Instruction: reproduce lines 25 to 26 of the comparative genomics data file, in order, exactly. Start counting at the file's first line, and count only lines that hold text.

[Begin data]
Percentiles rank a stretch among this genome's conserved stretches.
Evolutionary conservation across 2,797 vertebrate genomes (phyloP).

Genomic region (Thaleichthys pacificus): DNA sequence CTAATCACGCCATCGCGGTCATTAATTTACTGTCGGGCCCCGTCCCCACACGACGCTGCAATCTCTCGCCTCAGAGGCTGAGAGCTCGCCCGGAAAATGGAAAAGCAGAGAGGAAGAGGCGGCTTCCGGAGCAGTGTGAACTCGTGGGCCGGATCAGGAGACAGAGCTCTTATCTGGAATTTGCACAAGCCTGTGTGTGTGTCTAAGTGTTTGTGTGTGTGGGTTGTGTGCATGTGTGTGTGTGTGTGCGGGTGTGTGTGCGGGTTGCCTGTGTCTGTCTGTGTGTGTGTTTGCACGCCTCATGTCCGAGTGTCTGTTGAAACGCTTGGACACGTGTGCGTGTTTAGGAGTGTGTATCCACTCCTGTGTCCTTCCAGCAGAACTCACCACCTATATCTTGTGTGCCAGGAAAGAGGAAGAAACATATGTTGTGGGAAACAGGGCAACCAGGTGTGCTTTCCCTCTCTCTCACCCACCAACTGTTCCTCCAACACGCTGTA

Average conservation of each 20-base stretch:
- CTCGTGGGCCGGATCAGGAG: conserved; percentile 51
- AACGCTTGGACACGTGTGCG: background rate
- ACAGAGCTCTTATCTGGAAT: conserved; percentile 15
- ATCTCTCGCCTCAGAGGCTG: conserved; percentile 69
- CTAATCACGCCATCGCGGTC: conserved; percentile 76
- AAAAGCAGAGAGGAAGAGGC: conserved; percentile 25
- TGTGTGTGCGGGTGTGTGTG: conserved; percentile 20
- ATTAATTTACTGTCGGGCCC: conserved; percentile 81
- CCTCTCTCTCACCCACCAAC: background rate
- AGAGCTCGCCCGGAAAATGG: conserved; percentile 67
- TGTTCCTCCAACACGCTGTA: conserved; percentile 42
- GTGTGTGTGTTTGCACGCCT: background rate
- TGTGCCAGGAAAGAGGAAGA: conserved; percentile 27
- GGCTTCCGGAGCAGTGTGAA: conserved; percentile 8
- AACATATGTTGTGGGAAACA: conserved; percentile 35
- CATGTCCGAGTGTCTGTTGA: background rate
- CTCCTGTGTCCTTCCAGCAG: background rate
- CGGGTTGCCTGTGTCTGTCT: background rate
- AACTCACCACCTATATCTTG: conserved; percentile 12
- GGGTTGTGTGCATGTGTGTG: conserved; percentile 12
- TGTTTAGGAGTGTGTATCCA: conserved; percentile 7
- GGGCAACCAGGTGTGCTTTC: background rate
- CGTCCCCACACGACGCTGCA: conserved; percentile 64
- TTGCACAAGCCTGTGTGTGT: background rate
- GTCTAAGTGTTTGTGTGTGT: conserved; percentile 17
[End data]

- TGTTTAGGAGTGTGTATCCA: conserved; percentile 7
- GGGCAACCAGGTGTGCTTTC: background rate